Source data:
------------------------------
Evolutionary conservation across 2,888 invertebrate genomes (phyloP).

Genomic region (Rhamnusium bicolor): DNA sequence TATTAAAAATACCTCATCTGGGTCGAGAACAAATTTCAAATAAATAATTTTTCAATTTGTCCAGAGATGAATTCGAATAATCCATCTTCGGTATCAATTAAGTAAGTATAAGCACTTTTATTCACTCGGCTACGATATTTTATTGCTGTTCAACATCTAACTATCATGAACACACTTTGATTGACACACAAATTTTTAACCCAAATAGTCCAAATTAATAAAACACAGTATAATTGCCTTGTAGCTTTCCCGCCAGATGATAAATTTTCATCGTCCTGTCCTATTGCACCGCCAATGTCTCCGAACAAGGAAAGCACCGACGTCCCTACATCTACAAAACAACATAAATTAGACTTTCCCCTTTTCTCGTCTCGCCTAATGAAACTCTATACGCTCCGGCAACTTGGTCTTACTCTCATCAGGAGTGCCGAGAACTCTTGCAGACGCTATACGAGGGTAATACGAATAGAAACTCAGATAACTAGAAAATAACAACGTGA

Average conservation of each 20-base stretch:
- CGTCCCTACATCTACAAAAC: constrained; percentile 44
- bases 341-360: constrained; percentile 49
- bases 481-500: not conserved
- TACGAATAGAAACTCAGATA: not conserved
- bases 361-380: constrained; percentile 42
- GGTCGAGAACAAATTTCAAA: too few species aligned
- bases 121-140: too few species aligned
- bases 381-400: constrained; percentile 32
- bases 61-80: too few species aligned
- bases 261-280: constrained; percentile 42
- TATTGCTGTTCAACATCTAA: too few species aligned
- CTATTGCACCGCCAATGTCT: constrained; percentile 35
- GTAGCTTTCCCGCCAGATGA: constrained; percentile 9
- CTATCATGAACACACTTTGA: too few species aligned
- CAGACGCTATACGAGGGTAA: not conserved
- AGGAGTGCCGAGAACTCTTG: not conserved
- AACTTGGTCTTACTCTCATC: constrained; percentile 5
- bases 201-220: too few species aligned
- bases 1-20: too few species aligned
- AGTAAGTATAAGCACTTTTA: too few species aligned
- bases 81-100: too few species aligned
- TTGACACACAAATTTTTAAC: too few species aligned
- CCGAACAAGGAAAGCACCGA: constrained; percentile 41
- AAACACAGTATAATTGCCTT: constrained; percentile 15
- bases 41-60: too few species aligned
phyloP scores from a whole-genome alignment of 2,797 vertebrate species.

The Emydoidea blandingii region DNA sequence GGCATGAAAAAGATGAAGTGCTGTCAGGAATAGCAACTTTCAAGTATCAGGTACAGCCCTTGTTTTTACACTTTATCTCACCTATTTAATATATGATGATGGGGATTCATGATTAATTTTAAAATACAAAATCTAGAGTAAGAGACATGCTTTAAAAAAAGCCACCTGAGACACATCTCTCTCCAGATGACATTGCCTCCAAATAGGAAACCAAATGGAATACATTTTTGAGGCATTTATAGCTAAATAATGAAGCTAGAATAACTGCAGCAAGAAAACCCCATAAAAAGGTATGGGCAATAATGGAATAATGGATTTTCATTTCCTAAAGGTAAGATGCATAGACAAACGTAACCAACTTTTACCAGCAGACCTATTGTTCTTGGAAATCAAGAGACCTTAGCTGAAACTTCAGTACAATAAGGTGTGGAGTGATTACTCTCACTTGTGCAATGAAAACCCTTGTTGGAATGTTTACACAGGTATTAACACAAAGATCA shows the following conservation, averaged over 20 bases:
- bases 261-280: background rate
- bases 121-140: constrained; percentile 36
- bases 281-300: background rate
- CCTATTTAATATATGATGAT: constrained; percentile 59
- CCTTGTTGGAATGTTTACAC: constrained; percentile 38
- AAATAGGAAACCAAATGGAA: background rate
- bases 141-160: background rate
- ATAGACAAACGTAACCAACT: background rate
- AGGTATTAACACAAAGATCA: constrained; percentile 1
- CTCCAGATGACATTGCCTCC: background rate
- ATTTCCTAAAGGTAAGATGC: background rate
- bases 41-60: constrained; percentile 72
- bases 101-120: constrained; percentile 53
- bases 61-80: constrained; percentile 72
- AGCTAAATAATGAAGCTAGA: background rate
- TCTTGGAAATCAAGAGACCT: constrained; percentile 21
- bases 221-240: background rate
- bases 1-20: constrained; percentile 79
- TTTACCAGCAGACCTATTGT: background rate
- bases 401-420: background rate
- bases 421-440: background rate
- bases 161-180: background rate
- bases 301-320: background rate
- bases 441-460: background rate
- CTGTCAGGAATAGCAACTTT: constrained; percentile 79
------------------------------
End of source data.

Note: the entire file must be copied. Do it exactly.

Evolutionary conservation across 2,888 invertebrate genomes (phyloP).

Genomic region (Rhamnusium bicolor): DNA sequence TATTAAAAATACCTCATCTGGGTCGAGAACAAATTTCAAATAAATAATTTTTCAATTTGTCCAGAGATGAATTCGAATAATCCATCTTCGGTATCAATTAAGTAAGTATAAGCACTTTTATTCACTCGGCTACGATATTTTATTGCTGTTCAACATCTAACTATCATGAACACACTTTGATTGACACACAAATTTTTAACCCAAATAGTCCAAATTAATAAAACACAGTATAATTGCCTTGTAGCTTTCCCGCCAGATGATAAATTTTCATCGTCCTGTCCTATTGCACCGCCAATGTCTCCGAACAAGGAAAGCACCGACGTCCCTACATCTACAAAACAACATAAATTAGACTTTCCCCTTTTCTCGTCTCGCCTAATGAAACTCTATACGCTCCGGCAACTTGGTCTTACTCTCATCAGGAGTGCCGAGAACTCTTGCAGACGCTATACGAGGGTAATACGAATAGAAACTCAGATAACTAGAAAATAACAACGTGA

Average conservation of each 20-base stretch:
- CGTCCCTACATCTACAAAAC: constrained; percentile 44
- bases 341-360: constrained; percentile 49
- bases 481-500: not conserved
- TACGAATAGAAACTCAGATA: not conserved
- bases 361-380: constrained; percentile 42
- GGTCGAGAACAAATTTCAAA: too few species aligned
- bases 121-140: too few species aligned
- bases 381-400: constrained; percentile 32
- bases 61-80: too few species aligned
- bases 261-280: constrained; percentile 42
- TATTGCTGTTCAACATCTAA: too few species aligned
- CTATTGCACCGCCAATGTCT: constrained; percentile 35
- GTAGCTTTCCCGCCAGATGA: constrained; percentile 9
- CTATCATGAACACACTTTGA: too few species aligned
- CAGACGCTATACGAGGGTAA: not conserved
- AGGAGTGCCGAGAACTCTTG: not conserved
- AACTTGGTCTTACTCTCATC: constrained; percentile 5
- bases 201-220: too few species aligned
- bases 1-20: too few species aligned
- AGTAAGTATAAGCACTTTTA: too few species aligned
- bases 81-100: too few species aligned
- TTGACACACAAATTTTTAAC: too few species aligned
- CCGAACAAGGAAAGCACCGA: constrained; percentile 41
- AAACACAGTATAATTGCCTT: constrained; percentile 15
- bases 41-60: too few species aligned
phyloP scores from a whole-genome alignment of 2,797 vertebrate species.

The Emydoidea blandingii region DNA sequence GGCATGAAAAAGATGAAGTGCTGTCAGGAATAGCAACTTTCAAGTATCAGGTACAGCCCTTGTTTTTACACTTTATCTCACCTATTTAATATATGATGATGGGGATTCATGATTAATTTTAAAATACAAAATCTAGAGTAAGAGACATGCTTTAAAAAAAGCCACCTGAGACACATCTCTCTCCAGATGACATTGCCTCCAAATAGGAAACCAAATGGAATACATTTTTGAGGCATTTATAGCTAAATAATGAAGCTAGAATAACTGCAGCAAGAAAACCCCATAAAAAGGTATGGGCAATAATGGAATAATGGATTTTCATTTCCTAAAGGTAAGATGCATAGACAAACGTAACCAACTTTTACCAGCAGACCTATTGTTCTTGGAAATCAAGAGACCTTAGCTGAAACTTCAGTACAATAAGGTGTGGAGTGATTACTCTCACTTGTGCAATGAAAACCCTTGTTGGAATGTTTACACAGGTATTAACACAAAGATCA shows the following conservation, averaged over 20 bases:
- bases 261-280: background rate
- bases 121-140: constrained; percentile 36
- bases 281-300: background rate
- CCTATTTAATATATGATGAT: constrained; percentile 59
- CCTTGTTGGAATGTTTACAC: constrained; percentile 38
- AAATAGGAAACCAAATGGAA: background rate
- bases 141-160: background rate
- ATAGACAAACGTAACCAACT: background rate
- AGGTATTAACACAAAGATCA: constrained; percentile 1
- CTCCAGATGACATTGCCTCC: background rate
- ATTTCCTAAAGGTAAGATGC: background rate
- bases 41-60: constrained; percentile 72
- bases 101-120: constrained; percentile 53
- bases 61-80: constrained; percentile 72
- AGCTAAATAATGAAGCTAGA: background rate
- TCTTGGAAATCAAGAGACCT: constrained; percentile 21
- bases 221-240: background rate
- bases 1-20: constrained; percentile 79
- TTTACCAGCAGACCTATTGT: background rate
- bases 401-420: background rate
- bases 421-440: background rate
- bases 161-180: background rate
- bases 301-320: background rate
- bases 441-460: background rate
- CTGTCAGGAATAGCAACTTT: constrained; percentile 79